Objective—To evaluate retention of porcine reproductive
and respiratory syndrome virus (PRRSV) in
houseflies for various time frames and temperatures.
Sample Population—Fifteen 2-week-old pigs,
two 10-week-old pigs, and laboratory-cultivated
Procedure—In an initial experiment, houseflies were
exposed to PRRSV; housed at 15°, 20°, 25°, and 30°C;
and tested at various time points. In a second experiment
to determine dynamics of virus retention,
houseflies were exposed to PRRSV and housed
under controlled field conditions for 48 hours.
Changes in the percentage of PRRSV-positive flies
and virus load per fly were assessed over time, and
detection of infective virus at 48 hours after exposure
was measured. Finally, in a third experiment, virus
loads were measured in houseflies allowed to feed on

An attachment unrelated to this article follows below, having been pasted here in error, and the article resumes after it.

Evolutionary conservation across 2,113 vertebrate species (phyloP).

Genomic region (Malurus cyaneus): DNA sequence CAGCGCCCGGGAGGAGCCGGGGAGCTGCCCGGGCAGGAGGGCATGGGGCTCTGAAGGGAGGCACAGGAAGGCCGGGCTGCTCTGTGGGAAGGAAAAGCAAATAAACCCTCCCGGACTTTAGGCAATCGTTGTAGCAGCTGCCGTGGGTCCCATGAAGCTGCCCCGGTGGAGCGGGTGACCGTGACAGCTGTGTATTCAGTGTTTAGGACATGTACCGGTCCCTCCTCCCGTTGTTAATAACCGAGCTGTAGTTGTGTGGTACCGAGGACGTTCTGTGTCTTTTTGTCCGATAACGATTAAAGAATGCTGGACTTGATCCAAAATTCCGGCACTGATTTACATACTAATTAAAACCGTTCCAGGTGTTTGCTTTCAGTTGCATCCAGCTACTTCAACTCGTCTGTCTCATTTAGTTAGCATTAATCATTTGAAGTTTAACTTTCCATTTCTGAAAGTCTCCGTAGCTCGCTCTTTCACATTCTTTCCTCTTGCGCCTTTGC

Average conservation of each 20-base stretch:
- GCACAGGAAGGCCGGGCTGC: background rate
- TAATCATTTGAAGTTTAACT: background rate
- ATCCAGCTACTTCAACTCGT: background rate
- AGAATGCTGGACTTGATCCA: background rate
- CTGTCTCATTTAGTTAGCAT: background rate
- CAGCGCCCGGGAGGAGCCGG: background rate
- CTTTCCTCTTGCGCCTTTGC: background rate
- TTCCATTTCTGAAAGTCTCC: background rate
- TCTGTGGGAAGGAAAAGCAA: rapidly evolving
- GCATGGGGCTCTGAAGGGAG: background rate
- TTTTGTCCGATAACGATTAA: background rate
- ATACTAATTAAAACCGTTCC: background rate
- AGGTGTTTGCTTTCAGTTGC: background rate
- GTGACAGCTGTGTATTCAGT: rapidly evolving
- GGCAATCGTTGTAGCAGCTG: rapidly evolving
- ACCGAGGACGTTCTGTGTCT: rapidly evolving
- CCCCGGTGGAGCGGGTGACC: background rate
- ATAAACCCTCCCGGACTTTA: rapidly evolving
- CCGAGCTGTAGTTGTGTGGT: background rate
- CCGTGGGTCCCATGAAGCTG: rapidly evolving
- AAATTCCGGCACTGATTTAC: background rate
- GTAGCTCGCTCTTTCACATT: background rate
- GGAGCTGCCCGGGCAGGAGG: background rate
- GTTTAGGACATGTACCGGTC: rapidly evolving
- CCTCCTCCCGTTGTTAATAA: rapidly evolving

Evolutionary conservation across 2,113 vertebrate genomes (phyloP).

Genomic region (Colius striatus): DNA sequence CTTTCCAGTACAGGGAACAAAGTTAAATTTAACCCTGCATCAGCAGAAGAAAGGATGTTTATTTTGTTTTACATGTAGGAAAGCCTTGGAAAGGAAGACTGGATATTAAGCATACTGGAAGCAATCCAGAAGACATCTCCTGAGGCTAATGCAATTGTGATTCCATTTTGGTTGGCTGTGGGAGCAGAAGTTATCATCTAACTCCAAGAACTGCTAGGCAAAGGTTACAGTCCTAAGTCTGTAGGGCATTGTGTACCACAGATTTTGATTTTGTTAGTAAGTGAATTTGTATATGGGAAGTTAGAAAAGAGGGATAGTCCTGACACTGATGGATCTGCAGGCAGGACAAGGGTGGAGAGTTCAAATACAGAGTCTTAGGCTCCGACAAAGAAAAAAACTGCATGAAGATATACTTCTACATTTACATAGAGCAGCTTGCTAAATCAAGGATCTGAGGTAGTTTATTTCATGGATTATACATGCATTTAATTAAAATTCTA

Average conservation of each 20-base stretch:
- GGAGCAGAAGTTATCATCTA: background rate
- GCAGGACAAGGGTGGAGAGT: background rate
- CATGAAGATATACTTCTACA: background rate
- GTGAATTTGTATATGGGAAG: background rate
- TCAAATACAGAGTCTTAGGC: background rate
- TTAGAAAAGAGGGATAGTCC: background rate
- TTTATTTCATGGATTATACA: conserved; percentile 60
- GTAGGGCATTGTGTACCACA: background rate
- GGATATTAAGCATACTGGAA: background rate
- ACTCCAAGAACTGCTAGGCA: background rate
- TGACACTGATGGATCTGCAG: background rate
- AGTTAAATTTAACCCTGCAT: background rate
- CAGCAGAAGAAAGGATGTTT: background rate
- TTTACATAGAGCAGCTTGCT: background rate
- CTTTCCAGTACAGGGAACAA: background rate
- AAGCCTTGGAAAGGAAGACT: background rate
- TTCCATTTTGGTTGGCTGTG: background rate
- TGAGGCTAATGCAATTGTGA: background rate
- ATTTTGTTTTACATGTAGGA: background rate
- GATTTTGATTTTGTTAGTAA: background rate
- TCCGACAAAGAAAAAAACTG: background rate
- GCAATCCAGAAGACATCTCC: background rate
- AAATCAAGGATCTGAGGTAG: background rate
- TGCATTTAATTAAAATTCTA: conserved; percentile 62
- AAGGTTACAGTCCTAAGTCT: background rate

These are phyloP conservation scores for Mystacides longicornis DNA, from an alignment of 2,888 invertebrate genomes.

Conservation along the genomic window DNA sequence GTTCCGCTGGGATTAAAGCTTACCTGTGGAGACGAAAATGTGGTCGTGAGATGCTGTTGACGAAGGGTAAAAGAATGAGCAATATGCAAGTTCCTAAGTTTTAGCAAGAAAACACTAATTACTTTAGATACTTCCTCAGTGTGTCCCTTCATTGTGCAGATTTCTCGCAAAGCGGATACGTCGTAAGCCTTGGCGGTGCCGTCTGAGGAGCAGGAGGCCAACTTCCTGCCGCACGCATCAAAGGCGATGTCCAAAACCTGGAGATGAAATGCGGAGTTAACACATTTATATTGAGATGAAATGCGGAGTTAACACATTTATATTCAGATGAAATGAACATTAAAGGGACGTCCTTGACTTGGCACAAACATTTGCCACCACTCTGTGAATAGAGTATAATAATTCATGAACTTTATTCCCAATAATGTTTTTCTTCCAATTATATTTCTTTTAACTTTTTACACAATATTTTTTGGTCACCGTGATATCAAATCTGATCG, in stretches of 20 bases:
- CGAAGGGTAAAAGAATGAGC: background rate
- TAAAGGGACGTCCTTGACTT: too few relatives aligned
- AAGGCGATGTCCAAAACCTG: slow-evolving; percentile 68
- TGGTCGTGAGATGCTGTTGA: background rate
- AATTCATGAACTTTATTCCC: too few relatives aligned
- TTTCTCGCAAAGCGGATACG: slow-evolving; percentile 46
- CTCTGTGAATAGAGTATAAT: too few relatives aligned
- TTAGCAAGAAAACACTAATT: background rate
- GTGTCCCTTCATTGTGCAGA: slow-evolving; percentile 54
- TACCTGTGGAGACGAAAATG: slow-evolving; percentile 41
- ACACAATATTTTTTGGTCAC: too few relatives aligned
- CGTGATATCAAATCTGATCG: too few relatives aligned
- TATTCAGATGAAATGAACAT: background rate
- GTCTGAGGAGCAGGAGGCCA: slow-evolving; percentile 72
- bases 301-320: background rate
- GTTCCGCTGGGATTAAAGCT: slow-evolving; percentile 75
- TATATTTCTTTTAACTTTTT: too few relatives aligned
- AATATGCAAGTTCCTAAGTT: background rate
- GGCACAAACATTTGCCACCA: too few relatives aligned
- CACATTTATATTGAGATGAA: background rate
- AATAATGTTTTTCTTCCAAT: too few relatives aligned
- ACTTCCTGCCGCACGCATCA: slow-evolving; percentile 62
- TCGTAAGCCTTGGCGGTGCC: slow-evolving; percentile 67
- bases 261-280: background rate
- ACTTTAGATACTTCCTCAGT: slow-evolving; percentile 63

blood, oropharyngeal washings, and nasal washings
obtained from experimentally infected pigs.
Results—In experiment 1, PRRSV retention in houseflies
was proportional to temperature. In the second
experiment, the percentage of PRRSV-positive houseflies
and virus load per fly decreased over time; however,
infective PRRSV was found in houseflies 48 hours
after exposure. In experiment 3, PRRSV was detected in
houseflies allowed to feed on all 3 porcine body fluids.
Conclusions and Clinical Relevance—For the conditions
of this study, houseflies did not support PRRSV
replication. Therefore, retention of PRRSV in houseflies
appears to be a function of initial virus load after ingestion
and environmental temperature. These factors
may impact the risk of insect-borne spread of PRRSV
among farms. (Am J Vet Res 2005;66:1517–1525)